Student Testimonials: Reflections on an international internship
Name: Alicia Reuter, '10
Majors: German, Psycholinguistics, Management Studies
Hometown: Seattle, WA
Position Title: Museum Intern
Name of Company or Organization: Kreismuseum Wewelsburg
In two to three sentences, please describe what your internship entailed.
I did research in the museum's library on the history of Jehovah's Witnesses at the concentration camp (Wewelsburg was an SS-ideology center, which had a concentration camp during WWII), culminating in my giving a solo tour to an American Jehovah's Witness family and some British soldiers. I also translated tours orally from German to English, as well as translated some brochures and whatnot for use at the museum.
Which country(ies) did your work take you to?
How did you find your internship?
The German department at St. Olaf, through coordination with the University of Paderborn.
Why did you choose to intern abroad instead of domestically?
Why not? I intern domestically as well, but why not also intern abroad? I got credit for my major, my German improved dramatically, and I got some awesome experience.
Which parts of your St. Olaf education best prepared you to work and live internationally?
General German skills were the main thing St. Olaf prepared me with. Anything else that really prepared me for the international experience was mostly from previous international experience (I've lived in Germany before), and just keeping my eyes open through life and work.
What is the most difficult or challenging aspect about interning internationally?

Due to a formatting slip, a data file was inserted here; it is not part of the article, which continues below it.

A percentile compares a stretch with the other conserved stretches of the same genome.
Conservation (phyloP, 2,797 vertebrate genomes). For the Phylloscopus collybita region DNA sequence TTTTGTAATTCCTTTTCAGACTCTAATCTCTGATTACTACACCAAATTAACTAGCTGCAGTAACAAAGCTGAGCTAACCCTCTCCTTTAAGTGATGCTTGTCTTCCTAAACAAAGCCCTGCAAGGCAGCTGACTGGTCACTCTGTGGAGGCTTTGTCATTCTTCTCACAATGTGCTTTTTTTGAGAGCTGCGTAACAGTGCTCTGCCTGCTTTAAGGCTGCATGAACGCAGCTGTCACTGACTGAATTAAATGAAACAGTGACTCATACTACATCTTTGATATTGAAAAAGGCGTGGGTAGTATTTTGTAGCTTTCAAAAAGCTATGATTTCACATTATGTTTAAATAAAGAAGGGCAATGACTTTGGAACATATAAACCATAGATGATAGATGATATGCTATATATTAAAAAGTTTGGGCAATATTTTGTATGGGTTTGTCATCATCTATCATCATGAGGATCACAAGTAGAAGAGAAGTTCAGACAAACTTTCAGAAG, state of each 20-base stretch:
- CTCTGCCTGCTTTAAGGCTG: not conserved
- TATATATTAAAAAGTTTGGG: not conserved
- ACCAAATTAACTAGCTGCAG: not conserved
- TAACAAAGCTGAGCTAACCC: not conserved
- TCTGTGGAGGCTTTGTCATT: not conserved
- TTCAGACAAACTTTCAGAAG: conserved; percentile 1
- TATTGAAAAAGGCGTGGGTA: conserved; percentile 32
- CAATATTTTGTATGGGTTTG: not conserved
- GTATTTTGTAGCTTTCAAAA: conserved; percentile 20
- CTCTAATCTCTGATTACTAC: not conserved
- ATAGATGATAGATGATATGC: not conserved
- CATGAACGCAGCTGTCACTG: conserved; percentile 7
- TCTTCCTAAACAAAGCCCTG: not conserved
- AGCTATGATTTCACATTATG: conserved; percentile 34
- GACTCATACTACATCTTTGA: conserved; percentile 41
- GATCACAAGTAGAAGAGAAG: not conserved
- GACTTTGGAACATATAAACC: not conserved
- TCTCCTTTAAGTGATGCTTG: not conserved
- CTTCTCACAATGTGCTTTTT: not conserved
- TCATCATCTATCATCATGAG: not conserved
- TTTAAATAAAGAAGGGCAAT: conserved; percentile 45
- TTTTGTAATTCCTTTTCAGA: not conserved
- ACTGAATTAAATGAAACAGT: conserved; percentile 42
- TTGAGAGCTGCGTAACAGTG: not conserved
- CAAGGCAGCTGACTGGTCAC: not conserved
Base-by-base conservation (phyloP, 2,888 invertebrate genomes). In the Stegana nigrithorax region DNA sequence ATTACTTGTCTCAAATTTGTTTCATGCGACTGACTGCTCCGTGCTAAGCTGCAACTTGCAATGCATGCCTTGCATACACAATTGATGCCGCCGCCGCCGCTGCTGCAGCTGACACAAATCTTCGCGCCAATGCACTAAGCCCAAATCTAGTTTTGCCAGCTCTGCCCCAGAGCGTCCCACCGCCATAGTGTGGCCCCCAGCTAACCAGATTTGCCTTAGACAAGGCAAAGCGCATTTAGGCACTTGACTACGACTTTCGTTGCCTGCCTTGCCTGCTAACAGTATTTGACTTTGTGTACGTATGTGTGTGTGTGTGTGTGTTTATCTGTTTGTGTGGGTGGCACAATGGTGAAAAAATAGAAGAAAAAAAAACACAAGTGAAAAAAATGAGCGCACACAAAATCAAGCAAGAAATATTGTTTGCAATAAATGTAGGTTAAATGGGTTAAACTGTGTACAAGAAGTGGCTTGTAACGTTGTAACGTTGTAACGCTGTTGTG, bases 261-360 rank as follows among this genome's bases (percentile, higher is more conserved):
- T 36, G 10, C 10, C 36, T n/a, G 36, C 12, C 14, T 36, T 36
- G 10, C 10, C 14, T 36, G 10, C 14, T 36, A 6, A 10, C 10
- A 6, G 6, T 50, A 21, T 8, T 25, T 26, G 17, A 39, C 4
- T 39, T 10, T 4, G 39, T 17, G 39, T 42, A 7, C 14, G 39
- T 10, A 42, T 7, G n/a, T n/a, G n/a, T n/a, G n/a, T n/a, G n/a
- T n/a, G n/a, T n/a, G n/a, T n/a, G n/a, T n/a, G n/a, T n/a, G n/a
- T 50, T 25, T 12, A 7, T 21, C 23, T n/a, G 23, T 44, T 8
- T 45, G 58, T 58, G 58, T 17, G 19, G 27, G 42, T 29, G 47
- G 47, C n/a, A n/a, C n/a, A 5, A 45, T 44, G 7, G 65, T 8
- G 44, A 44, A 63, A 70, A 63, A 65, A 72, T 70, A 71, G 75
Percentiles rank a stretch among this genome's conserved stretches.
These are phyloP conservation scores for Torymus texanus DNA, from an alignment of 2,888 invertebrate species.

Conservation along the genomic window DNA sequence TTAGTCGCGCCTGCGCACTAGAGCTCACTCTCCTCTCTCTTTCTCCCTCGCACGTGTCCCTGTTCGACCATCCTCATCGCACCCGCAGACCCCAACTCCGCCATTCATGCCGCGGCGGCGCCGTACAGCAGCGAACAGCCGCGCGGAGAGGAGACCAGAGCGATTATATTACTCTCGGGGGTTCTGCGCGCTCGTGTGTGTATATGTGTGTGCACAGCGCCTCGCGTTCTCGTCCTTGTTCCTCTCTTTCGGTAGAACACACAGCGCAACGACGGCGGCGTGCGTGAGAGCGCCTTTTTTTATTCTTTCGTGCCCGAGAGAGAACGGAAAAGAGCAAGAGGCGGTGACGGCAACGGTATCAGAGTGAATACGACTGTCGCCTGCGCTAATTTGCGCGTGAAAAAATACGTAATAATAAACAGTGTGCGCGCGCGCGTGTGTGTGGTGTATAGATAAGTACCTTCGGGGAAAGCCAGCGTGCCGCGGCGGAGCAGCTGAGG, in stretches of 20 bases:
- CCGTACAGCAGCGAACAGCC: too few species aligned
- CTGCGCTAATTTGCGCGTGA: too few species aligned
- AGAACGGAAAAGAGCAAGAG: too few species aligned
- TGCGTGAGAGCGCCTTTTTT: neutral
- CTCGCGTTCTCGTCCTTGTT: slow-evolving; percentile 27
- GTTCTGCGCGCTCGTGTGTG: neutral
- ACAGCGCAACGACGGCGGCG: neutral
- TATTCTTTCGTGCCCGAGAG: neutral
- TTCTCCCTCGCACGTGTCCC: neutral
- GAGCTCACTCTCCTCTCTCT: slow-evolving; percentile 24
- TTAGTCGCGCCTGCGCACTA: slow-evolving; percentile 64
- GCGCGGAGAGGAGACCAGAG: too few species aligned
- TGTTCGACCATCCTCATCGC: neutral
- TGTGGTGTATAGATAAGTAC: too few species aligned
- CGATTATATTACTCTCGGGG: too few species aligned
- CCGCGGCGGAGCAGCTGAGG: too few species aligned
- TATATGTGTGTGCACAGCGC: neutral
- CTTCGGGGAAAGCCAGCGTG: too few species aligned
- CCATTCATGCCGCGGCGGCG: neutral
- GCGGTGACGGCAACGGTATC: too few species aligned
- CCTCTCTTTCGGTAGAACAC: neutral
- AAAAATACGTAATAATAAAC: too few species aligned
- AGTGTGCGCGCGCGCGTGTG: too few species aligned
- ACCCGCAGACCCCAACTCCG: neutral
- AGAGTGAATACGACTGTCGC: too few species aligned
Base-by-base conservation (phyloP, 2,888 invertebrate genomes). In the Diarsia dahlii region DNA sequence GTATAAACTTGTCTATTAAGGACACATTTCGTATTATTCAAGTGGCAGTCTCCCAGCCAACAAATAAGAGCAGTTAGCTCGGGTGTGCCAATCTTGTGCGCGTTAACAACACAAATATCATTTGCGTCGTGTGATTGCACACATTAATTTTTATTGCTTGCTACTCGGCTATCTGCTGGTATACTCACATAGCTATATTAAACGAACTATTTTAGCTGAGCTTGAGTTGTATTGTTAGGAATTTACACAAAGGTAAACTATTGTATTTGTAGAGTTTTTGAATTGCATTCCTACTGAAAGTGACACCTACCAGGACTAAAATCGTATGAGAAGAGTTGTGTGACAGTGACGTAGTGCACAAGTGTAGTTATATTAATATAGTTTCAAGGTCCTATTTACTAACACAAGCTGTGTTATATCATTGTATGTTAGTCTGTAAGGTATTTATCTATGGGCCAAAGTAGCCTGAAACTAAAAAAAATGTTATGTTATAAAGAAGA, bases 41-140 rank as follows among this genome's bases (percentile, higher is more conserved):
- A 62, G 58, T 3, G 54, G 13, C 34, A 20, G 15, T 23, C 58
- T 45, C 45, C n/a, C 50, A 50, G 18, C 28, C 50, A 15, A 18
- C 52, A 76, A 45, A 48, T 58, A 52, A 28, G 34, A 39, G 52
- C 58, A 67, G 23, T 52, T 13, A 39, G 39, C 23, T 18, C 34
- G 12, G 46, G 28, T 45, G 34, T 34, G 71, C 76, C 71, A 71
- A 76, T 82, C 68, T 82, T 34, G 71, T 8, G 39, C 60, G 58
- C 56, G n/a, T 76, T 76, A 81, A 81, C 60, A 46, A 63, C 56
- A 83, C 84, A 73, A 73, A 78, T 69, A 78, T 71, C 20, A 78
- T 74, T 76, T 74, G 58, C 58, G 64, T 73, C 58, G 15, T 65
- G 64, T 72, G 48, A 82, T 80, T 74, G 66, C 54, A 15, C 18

The language; no matter how fluent you are, it will still take a long time to adjust to living in a different language. It is also tricky trying to figure out how th hierarchy works, and what exactly is work-appropriate behavior, and who you are supposed to interact with/have lunch with/ask questions of/etc.
What has been the most rewarding aspect of working internationally?
I always knew I wanted to work at a museum, but it was in Wewelsburg, when I got a tour of their collections and archives, that I knew I wanted to go into collections management.
What does being a “global citizen” mean to you?
Feeling comfortable in different cultures.
What advice would you offer other students interested in interning internationally?
Do it. If you don't already speak the language, then try to learn as much as possible, but if it's not feasible to get very far; don't stress it. Be open to learning the language, pick up what you can, and you'll be amazed at how much you learn. I really recommend going abroad for more than a semester, but that generally doesn't work with “internships” per se. Anyway, the language and culture are the most important part of an international experience, and you want to be as much of a sponge there as possible, because otherwise you'll regret missed opportunities.Back to student bio page>>